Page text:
We're pleased to welcome the editors and select contributors to The Lyric Essay as Resistance: Truth from the Margins to read from their work
Click here to join the webinar event on 5/8. No pre-registration required!
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About the book: Lyric essayists draw on memoir, poetry, and prose to push against the arbitrary genre restrictions in creative nonfiction, opening up space not only for new forms of writing, but also new voices and a new literary canon. This anthology features some of the best lyric essays published in the last several years by prominent and emerging writers. Editors Zoë Bossiere and Erica Trabold situate this anthology within the ongoing work of resistance-to genre convention, literary tradition, and the confines of dominant-culture spaces. As sites of resistance, these essays are diverse and include investigations into deeply personal and political topics such as queer and trans identity, the American BIPOC experience, reproductive justice, belonging, grief, and more.
The lyric essay is always surprising; it is bold, unbound, and free. This collection highlights the lyric essay's natural capacity for representation and resistance and celebrates the form as a subversive genre that offers a mode of expression for marginalized voices. The Lyric Essay as Resistance features contemporary work by essayists including Melissa Febos, Wendy S. Walters, Torrey Peters, Jenny Boully, Crystal Wilkinson, Elissa Washuta, Lillian-Yvonne Bertram, and many more. Their work demonstrates the power of the lyric essay to bring about change, both on the page and in our communities.
Wendy S. Walters is concentration head in nonfiction and associate professor in the writing program of the School of the Arts at Columbia University, New York. She is the author or editor of four books, including Multiply/Divide: On the American Real and Surreal. She is completing her next book, an argument against the use of white paint.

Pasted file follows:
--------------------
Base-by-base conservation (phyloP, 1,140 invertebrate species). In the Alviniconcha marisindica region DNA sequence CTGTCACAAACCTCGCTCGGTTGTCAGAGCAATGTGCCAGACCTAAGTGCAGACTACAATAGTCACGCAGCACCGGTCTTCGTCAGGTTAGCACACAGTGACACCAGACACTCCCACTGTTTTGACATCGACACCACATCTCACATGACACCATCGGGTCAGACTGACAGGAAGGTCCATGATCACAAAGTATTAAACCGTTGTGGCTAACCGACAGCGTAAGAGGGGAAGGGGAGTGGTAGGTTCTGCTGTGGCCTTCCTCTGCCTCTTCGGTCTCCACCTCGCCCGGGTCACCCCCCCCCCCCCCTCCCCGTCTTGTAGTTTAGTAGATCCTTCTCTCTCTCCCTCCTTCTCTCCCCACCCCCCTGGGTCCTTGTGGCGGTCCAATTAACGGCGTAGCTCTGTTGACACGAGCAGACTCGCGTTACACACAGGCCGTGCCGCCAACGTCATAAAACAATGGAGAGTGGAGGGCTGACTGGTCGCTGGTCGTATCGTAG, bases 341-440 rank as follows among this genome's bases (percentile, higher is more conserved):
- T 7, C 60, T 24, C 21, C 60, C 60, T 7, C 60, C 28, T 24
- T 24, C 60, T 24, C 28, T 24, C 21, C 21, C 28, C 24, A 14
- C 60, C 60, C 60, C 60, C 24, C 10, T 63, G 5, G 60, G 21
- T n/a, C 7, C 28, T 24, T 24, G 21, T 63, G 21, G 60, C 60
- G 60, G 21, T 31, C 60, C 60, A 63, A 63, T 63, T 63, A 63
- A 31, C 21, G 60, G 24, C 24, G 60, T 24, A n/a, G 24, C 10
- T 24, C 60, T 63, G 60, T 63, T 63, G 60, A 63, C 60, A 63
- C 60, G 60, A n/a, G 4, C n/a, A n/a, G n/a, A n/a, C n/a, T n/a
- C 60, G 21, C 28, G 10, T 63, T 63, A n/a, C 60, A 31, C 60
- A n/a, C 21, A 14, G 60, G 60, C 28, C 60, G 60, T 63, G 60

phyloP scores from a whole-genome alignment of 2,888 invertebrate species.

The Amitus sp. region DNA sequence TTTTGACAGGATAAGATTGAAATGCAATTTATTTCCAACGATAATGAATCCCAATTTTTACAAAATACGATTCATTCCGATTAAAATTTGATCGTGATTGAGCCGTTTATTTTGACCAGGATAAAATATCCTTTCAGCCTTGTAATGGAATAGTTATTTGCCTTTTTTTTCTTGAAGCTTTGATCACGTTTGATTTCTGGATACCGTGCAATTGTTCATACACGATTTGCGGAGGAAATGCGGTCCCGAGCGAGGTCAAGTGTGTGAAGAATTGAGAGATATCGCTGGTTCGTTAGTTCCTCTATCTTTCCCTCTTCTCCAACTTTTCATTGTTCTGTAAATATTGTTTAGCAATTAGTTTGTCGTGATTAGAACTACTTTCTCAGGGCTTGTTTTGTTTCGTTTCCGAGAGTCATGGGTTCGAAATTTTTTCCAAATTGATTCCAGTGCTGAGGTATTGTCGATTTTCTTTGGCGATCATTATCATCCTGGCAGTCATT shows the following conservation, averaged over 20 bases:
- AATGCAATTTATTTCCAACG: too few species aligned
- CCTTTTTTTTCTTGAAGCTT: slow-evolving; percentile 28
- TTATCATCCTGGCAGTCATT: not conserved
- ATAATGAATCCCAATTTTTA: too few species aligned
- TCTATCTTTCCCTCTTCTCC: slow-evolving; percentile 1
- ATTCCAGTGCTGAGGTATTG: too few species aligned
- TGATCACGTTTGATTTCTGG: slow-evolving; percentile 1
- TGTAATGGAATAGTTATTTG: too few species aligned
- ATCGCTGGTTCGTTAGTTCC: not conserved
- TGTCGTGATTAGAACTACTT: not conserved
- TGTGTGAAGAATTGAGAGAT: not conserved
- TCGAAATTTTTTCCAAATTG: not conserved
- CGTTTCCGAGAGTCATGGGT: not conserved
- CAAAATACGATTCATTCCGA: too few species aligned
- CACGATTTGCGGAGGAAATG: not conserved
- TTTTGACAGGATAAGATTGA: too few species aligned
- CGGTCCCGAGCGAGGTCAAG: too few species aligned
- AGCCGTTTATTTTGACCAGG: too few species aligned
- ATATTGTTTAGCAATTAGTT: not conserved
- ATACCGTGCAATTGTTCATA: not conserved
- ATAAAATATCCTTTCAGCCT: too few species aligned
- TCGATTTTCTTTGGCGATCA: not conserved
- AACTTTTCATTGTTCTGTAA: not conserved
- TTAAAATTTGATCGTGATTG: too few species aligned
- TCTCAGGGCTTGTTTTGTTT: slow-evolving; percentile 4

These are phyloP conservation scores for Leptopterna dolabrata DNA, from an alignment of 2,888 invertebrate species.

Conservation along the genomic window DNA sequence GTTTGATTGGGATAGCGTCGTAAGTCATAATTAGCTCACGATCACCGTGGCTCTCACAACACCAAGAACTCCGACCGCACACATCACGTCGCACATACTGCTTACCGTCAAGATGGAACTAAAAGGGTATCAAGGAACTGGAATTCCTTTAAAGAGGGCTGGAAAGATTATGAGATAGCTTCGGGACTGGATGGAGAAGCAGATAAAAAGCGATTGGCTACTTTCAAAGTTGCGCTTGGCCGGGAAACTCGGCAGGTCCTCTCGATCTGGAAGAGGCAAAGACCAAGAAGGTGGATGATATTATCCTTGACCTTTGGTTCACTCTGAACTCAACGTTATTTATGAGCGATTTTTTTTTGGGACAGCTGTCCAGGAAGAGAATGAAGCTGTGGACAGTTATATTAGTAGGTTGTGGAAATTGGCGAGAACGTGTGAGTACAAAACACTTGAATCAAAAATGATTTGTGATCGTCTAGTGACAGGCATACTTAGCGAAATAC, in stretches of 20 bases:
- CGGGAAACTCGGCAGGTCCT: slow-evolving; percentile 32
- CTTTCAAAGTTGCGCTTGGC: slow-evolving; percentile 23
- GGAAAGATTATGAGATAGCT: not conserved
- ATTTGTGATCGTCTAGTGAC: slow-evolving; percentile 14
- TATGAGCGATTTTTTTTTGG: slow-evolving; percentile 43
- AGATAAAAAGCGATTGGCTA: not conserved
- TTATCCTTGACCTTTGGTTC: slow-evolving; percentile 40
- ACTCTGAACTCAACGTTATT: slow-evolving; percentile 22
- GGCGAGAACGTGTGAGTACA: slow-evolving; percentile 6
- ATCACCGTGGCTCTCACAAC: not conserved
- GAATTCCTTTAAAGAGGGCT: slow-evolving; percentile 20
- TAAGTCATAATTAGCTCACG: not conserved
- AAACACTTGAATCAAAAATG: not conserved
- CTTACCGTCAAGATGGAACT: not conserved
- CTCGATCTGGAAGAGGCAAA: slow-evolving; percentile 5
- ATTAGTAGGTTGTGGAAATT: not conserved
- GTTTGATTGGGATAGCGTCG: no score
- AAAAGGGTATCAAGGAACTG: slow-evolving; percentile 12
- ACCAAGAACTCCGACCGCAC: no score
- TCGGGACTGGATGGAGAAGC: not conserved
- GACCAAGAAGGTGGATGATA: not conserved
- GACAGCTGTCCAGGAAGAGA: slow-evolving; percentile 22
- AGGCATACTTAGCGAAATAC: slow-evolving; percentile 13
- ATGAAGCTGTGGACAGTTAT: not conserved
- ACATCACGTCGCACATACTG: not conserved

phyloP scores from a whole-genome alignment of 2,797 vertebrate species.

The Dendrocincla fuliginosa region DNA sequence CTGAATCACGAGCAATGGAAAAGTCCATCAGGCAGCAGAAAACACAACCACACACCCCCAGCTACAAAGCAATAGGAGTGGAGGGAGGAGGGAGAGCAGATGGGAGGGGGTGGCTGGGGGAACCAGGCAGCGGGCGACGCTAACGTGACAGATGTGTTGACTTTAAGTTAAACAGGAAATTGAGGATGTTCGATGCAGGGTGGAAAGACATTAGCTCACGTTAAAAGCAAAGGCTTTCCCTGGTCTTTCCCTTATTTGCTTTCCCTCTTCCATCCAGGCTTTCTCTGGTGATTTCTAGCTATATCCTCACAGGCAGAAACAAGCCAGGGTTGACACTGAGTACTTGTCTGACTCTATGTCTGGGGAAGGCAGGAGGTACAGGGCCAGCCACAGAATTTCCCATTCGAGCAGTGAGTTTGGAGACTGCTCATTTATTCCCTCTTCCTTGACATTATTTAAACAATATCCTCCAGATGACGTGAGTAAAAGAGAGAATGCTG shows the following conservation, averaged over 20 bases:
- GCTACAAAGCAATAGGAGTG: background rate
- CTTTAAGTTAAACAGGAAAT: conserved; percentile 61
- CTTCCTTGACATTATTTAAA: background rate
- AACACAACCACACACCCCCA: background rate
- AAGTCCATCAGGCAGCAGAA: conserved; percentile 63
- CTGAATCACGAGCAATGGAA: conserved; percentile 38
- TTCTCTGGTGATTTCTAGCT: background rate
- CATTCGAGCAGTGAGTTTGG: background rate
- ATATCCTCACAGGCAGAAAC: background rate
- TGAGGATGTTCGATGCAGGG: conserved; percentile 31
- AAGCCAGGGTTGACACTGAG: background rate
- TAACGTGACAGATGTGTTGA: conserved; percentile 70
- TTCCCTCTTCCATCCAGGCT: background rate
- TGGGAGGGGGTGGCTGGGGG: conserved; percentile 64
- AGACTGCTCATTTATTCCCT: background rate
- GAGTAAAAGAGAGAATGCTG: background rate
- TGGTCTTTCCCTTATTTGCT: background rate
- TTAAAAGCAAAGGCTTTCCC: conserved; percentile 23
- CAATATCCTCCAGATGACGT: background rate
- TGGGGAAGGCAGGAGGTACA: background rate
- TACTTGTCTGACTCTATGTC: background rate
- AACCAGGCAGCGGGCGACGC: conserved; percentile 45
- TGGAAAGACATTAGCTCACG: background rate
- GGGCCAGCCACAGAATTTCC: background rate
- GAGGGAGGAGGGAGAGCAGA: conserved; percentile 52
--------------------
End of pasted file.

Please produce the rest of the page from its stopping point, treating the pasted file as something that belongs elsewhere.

Crystal Wilkinson, Kentucky’s Poet Laureate, is the award-winning author of Perfect Black, and three works of fiction. She is the recipient of an NAACP Image Award, an O. Henry Prize, and an Ernest Gaines Prize. Praise Song for the Kitchen Ghosts, a culinary memoir, is forthcoming from Clarkson Potter/Penguin Random House.
Camellia-Berry Grass was born and raised in rural Missouri. She is the author of Hall of Waters and Let the White Dove Sing. Her essays and poems appear in The Texas Review, Waxwing, DIAGRAM, and Barrelhouse, among other publications. In 2019 she was a finalist for the Krause Essay Prize. She currently lives in Philadelphia, where she teaches in the MFA program in creative writing at Rosemont College.
Zoë Bossiere is a genderfluid writer from Tucson, Arizona. She received her doctorate in creative nonfiction and in rhetoric and composition from Ohio University. She is the managing editor of Brevity: A Journal of Concise Literary Nonfiction and coeditor of its anthology, The Best of Brevity. She also hosts a podcast interviewing nonfiction writers about their debut books for the New Book Network’s New Books in Literature channel.
Erica Trabold is the author of Five Plots, winner of the inaugural Deborah Tall Lyric Essay Book Prize. Her lyric essays appear in Brevity, The Rumpus, Passages North, The Collagist, South Dakota Review, and Seneca Review. She received her master of fine arts from Oregon State University. Erica currently writes and teaches in central Virginia, where she is an assistant professor at Sweet Briar College.